Country comfort

WHATEVER the result of the General Election, there is common agreement that an age of austerity awaits. The Commission for Rural Communities is right, therefore, to highlight the specific effects that a new era of public-spending cuts will have on the countryside.

In particular, the Commission is right to point out that a change in procurement policies by local authorities, schools and hospitals, and a commitment to doing business locally, will not only save public money, but will also help to keep farmers and other rural businesses going at a time when they will need all the help they can get.

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Indeed, such a policy should dovetail with the Government's own recently announced food strategy which emphasised that Britain's projected population growth, combined with the likelihood of natural disasters and commodity-price spikes, will put enormous pressure on the country's ability to feed itself.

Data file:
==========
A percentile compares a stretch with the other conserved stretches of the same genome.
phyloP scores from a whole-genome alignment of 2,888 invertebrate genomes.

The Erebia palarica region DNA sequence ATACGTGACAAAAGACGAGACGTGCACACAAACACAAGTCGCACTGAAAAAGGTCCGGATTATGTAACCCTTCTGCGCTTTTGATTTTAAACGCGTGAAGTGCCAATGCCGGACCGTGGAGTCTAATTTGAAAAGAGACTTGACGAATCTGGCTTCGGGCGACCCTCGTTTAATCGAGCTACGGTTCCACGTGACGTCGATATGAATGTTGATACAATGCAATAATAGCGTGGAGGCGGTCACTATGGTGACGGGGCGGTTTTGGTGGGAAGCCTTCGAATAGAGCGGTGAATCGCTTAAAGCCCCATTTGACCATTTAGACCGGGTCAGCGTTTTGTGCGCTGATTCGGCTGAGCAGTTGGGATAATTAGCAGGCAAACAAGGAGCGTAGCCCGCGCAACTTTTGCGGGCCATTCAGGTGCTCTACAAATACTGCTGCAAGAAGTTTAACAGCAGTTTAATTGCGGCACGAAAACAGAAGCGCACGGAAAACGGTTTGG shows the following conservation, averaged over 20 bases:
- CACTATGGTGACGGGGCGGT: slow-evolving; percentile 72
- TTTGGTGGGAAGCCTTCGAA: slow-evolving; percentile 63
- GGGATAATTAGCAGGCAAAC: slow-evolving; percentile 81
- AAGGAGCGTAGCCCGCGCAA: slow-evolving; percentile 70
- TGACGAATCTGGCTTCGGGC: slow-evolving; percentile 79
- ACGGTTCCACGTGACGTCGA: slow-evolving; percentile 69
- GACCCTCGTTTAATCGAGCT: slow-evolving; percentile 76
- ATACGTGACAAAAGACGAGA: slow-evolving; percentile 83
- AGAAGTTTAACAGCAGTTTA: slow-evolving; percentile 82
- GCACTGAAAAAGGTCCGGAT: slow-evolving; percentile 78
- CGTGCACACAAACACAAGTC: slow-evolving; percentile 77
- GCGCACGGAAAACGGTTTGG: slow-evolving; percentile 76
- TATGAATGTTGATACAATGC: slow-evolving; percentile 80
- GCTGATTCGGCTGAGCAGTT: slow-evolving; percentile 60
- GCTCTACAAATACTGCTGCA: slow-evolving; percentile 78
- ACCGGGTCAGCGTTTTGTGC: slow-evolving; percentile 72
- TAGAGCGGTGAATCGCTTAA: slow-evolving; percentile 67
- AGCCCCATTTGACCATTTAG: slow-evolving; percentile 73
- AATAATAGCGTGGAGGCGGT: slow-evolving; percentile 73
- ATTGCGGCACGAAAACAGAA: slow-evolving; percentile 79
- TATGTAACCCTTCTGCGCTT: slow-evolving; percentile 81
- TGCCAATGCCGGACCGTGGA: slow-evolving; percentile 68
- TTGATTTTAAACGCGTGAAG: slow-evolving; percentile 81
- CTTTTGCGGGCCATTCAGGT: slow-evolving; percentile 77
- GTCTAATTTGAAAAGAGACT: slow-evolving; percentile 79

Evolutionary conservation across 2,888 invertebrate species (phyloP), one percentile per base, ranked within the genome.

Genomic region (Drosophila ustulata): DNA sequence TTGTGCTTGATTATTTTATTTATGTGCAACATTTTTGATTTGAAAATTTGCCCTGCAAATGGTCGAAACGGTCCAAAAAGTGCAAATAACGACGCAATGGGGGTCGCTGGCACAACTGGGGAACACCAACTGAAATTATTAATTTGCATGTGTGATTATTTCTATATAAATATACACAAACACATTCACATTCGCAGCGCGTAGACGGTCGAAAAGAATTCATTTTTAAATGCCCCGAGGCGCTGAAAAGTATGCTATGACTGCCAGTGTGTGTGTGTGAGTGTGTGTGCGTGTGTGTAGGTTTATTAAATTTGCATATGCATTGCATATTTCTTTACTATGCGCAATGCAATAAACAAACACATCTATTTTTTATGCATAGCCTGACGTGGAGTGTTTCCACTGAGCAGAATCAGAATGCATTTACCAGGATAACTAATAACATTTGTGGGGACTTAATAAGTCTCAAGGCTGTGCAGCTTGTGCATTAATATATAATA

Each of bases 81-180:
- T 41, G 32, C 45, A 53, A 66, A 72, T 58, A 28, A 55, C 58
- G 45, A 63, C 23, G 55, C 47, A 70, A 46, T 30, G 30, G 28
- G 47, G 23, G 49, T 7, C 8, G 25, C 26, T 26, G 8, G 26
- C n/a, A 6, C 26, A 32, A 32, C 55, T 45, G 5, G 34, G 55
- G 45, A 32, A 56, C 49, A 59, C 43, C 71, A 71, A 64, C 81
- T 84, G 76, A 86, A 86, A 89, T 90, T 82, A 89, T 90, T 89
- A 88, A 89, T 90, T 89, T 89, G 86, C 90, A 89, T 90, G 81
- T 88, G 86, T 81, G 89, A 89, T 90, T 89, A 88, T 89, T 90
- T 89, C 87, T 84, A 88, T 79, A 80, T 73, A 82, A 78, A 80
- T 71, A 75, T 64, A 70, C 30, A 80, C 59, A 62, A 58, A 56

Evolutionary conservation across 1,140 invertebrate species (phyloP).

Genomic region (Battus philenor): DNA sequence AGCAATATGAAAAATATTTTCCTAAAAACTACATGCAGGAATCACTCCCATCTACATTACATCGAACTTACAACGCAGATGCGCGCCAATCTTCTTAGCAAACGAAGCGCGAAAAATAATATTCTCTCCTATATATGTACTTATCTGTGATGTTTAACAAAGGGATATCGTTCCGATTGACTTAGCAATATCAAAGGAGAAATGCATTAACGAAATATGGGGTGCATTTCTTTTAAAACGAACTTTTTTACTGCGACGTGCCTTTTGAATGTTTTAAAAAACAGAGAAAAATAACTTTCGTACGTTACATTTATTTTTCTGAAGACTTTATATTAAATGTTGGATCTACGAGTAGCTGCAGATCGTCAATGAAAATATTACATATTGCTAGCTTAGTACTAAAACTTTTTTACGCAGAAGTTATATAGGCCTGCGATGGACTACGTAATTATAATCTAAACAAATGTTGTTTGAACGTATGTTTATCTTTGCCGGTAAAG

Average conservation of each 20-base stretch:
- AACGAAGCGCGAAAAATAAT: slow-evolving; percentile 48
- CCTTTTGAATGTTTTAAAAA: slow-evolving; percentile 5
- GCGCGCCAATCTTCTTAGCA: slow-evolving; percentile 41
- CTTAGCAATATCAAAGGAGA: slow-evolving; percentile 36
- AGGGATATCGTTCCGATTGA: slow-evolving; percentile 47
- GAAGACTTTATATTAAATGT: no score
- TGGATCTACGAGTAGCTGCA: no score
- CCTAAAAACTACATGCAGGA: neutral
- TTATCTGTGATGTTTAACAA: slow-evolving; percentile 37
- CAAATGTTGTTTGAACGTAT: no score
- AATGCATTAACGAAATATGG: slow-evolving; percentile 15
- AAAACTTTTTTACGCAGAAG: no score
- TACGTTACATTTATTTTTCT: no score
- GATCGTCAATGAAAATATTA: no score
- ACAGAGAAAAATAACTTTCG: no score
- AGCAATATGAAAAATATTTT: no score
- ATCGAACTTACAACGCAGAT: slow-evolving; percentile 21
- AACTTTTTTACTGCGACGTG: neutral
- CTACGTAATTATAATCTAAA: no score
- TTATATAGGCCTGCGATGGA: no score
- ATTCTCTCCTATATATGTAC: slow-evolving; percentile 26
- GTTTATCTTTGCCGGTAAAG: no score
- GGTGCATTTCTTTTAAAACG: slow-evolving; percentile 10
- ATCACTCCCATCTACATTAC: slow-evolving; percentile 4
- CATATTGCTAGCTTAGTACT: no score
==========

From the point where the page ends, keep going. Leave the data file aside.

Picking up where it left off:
What, then, is the Government doing to safeguard the future of rural businesses in the trying times ahead? The answer is precious little. In spite of repeated good intentions, there has been no reform of labelling so as to inform consumers clearly where their food has been produced. And far from advising people to buy locally wherever possible, official Defra advice remains not to do so, in case this should harm the incomes of farmers in developing countries.

Without clear leadership from the top, therefore, it is hardly surprising that schools and hospitals continue to produce meals cooked entirely from imported ingredients and that local councils look to their own bottom line rather than the good of the communities they purport to represent.